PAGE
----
A woman with black hair, a purple top, and a pink necklace is smiling in front of a dark background Hasini Weerathunge is a Ph.D. student in Biomedical Engineering at Boston University. She received her B.S. in Engineering from the University of Moratuwa, Sri Lanka where she majored in Electronic and Telecommunication Engineering. Her research interests include brain-computer interfaces and neuro-engineering applications that enhance the human quality of life. Her current research work involves utilizing auditory & somatosensory motor perturbations of voice and speech to develop neuro-computational models of sensorimotor control for disordered populations. In 2020, Hasini was awarded the Rafik B. Hariri Institute Graduate Student Fellowship to pursue computational and data-driven research. 

Master’s Research Assistants

Ilaina Edelstein is a master’s student in the Speech-Language Pathology program at Boston University. She received her B.A. in Speech, Language, and Hearing Sciences from the George Washington University in 2019. She is interested in voice and motor speech disorders, especially Parkinson’s disease, and is looking forward to exploring the relation of science, medicine, and speech through a multidisciplinary approach. She enjoys baking, listening to music, and traveling.
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Felicia Francois is a Speech-Language Pathology master’s student at Boston University. She received a B.M. in Vocal Performance and a B.M.E. in Choral Music Education from the University of North Carolina at Greensboro in 2015 with a minor in Spanish. Her interests include voice training for gender diverse individuals and professional voice users. In her free time, Felicia enjoys singing and kayaking.
Kristen Ho is a master’s student in Speech-Language Pathology at Boston University. She graduated with a B.A. in Hearing and Speech Sciences with a minor in Spanish from the University of Maryland in 2020. She is excited to learn about how engineering can be used to impact communication disorders, and how it can be applied in a medical setting. She is especially interested in swallowing, voice, and motor speech disorders that arise from complex medical conditions. Kristen enjoys nature, traveling, trying new restaurants, and playing piano in her free time.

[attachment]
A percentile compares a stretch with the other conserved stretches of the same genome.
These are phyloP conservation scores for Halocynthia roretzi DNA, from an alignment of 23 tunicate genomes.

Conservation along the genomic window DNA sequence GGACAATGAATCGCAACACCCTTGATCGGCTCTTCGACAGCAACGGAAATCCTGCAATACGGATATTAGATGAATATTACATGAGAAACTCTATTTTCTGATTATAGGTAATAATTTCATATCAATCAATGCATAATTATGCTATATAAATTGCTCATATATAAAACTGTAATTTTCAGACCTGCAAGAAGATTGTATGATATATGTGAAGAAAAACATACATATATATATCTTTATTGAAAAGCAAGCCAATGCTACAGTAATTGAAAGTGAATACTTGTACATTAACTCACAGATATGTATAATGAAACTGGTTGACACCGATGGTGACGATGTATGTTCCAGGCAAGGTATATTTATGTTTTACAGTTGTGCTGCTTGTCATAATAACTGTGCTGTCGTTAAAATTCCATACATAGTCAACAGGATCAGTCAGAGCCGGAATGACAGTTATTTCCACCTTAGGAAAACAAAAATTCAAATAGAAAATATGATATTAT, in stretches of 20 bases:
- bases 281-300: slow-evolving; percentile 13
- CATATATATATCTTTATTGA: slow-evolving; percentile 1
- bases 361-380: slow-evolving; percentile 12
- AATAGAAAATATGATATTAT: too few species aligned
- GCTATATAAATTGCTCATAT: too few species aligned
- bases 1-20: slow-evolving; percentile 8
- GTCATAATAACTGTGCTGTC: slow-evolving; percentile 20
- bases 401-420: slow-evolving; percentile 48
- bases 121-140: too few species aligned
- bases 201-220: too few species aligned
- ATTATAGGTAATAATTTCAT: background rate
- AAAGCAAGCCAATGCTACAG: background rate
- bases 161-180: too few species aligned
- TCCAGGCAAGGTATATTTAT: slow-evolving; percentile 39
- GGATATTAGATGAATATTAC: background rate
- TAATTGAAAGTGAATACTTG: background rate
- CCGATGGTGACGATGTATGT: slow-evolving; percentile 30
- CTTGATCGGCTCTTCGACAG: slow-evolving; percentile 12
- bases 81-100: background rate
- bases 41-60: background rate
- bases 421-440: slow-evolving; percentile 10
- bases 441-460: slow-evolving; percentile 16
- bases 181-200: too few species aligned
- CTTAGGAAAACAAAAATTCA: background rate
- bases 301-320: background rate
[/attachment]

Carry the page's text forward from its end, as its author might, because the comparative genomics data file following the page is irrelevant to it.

Shannon Lee is a master’s student in the Speech-Language Pathology program at Boston University. She graduated from the University of California Santa Barbara in 2020 with BAs in Linguistics and History of Art & Architecture. Her current research interests include voice disorders and perceptual bias. In her free time Shannon enjoys teaching yoga, cooking, and petting her cat, Scrappy.
A woman with blond hair is smiling in front of a white background Denise London is a master’s student in the Speech-Language Pathology program at Boston University. She received her B.A. in Psychology & Linguistics from the University of Michigan in 2018. She is interested in the application of Augmentative and Alternative Communication (AAC) and the impact it has on the communication skills of individuals with disabilities. In her free time, Denise enjoys cooking, reading, and traveling.
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Roxanne Segina is a master’s student in the Speech-Language Pathology program at Boston University. She received her B.A. in Spanish & Linguistics from Boston University in 2019. She is interested in the intersection of technology with speech, language, and voice disorders, and she values the growing research that helps improve and enrich clinical services in the field. Roxanne enjoys volunteering and traveling.

Undergraduate Research Assistants

Phillip Baik is an undergraduate student studying Biomedical Engineering at Boston University. A former member of the a capella community, he hopes his research can help him improve his singing voice.